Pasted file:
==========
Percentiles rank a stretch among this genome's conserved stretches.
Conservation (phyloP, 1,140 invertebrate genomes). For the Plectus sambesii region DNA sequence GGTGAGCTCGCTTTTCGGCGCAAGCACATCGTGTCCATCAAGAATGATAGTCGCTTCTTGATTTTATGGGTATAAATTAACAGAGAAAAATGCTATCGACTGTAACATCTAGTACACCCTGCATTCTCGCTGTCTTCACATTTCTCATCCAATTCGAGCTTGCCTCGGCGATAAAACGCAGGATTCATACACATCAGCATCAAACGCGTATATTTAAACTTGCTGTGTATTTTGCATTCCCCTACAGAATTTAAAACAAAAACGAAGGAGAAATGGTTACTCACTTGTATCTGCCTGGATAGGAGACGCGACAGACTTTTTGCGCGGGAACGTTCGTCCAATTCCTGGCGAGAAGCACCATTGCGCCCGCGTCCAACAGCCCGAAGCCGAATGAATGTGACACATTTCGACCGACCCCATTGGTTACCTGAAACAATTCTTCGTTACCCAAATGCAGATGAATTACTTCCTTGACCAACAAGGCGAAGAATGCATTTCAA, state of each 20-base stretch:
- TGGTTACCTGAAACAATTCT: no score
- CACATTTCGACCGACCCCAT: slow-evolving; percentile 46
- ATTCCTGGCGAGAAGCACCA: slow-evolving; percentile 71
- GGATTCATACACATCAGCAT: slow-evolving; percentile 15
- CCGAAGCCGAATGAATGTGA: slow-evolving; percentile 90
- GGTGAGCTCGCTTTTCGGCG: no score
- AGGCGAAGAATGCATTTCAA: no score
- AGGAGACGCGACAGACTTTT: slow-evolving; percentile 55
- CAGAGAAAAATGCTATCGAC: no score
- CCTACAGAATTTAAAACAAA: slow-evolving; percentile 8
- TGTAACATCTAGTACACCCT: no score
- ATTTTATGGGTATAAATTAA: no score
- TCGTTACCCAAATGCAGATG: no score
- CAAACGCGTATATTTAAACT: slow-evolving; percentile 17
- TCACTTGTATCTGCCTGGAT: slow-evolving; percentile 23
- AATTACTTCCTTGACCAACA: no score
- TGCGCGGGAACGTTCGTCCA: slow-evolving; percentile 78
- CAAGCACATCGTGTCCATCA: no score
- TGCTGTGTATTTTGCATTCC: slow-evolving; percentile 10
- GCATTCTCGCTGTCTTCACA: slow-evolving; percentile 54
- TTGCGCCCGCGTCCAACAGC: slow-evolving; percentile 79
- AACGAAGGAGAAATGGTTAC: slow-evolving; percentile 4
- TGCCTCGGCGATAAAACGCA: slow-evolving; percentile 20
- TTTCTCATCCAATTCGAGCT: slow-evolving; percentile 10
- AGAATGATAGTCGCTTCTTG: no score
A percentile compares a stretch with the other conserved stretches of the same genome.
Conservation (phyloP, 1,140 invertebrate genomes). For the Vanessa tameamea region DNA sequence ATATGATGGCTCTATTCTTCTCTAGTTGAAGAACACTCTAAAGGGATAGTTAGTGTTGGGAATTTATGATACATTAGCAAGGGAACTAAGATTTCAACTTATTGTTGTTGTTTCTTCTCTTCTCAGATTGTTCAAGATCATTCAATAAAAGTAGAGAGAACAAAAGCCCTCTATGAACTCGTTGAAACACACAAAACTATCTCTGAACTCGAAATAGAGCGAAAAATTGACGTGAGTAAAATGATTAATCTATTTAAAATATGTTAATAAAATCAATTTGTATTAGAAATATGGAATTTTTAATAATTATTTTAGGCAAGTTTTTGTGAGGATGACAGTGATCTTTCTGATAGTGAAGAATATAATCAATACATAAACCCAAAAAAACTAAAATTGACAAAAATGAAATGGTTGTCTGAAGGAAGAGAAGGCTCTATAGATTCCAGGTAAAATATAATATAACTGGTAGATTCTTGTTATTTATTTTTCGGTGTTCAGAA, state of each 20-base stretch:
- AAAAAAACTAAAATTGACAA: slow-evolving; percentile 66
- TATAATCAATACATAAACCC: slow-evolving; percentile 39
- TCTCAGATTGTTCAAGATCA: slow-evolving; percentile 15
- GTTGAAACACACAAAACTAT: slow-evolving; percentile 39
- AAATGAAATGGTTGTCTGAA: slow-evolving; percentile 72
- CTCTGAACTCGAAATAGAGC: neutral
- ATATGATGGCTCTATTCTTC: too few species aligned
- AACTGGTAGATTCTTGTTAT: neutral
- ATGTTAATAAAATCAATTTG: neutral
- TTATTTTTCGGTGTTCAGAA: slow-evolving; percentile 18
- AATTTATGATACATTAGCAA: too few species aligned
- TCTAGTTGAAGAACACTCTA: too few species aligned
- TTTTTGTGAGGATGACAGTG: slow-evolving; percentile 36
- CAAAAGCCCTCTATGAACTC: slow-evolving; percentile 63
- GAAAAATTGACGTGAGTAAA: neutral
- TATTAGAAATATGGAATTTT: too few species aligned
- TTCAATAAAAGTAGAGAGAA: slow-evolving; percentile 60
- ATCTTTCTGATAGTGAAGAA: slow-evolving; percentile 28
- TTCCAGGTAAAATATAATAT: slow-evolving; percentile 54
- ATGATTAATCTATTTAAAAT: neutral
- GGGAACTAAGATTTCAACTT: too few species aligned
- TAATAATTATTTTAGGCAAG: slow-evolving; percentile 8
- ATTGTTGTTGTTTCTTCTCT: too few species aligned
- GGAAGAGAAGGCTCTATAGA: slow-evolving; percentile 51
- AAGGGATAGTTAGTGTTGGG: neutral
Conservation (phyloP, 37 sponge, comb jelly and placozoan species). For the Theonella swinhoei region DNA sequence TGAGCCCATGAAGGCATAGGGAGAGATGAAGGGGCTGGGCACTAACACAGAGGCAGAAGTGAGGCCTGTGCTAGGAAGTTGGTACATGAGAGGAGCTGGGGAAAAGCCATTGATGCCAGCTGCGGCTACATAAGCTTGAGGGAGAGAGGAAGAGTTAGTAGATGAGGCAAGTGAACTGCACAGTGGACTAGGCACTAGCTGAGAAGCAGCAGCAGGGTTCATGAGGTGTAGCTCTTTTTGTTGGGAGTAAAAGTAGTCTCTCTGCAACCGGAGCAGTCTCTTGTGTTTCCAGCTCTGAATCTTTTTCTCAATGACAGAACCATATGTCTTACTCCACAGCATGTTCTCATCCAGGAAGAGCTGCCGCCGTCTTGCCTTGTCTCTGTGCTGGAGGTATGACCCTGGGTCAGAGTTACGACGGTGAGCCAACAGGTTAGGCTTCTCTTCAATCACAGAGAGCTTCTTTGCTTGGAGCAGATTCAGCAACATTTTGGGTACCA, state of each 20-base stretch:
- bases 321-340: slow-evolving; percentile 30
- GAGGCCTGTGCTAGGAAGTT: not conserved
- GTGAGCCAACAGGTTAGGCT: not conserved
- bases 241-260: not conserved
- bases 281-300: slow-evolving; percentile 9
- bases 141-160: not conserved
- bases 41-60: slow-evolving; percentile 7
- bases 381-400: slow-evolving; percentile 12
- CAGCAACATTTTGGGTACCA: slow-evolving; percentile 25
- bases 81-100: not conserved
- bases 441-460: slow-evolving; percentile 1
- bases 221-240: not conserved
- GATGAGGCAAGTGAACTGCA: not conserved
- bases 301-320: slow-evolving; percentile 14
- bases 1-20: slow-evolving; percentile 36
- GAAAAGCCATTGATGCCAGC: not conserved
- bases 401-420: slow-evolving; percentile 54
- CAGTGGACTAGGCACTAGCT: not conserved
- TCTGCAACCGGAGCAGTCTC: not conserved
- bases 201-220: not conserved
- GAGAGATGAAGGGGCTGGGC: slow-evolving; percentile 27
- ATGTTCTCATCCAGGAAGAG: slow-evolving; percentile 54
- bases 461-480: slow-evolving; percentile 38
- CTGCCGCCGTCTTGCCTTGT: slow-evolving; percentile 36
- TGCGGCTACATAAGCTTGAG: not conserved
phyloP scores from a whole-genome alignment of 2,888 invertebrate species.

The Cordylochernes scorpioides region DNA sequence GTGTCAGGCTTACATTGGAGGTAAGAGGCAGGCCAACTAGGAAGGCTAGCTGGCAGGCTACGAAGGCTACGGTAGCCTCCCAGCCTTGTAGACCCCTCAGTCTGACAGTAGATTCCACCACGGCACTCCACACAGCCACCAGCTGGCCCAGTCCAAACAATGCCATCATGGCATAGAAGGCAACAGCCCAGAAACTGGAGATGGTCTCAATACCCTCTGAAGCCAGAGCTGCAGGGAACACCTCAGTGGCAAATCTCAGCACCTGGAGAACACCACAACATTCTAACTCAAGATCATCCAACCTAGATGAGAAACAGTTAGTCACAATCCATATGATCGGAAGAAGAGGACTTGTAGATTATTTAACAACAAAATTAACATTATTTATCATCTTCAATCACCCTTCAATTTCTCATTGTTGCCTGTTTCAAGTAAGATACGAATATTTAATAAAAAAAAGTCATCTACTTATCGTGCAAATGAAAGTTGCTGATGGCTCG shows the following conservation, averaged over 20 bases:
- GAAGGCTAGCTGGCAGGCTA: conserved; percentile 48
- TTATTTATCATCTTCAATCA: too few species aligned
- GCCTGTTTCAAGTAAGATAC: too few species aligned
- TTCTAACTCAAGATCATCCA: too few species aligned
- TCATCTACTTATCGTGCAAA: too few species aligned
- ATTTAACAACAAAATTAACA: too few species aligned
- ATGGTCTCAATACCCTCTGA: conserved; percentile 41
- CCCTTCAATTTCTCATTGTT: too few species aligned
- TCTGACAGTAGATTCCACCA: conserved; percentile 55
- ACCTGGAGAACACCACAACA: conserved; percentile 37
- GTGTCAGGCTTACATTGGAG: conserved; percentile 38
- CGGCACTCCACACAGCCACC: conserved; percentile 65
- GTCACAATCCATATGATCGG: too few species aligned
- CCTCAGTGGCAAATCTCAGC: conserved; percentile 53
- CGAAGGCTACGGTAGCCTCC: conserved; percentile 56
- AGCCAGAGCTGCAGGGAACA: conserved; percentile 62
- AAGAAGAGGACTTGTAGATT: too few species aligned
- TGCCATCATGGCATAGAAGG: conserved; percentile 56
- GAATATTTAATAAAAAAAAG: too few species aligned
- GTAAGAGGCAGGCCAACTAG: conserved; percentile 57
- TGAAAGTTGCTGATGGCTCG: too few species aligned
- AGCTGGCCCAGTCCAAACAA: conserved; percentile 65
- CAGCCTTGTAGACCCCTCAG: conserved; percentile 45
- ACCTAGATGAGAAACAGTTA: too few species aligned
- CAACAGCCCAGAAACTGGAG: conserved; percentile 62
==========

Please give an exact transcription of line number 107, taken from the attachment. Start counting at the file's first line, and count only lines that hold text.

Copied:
- CAACAGCCCAGAAACTGGAG: conserved; percentile 62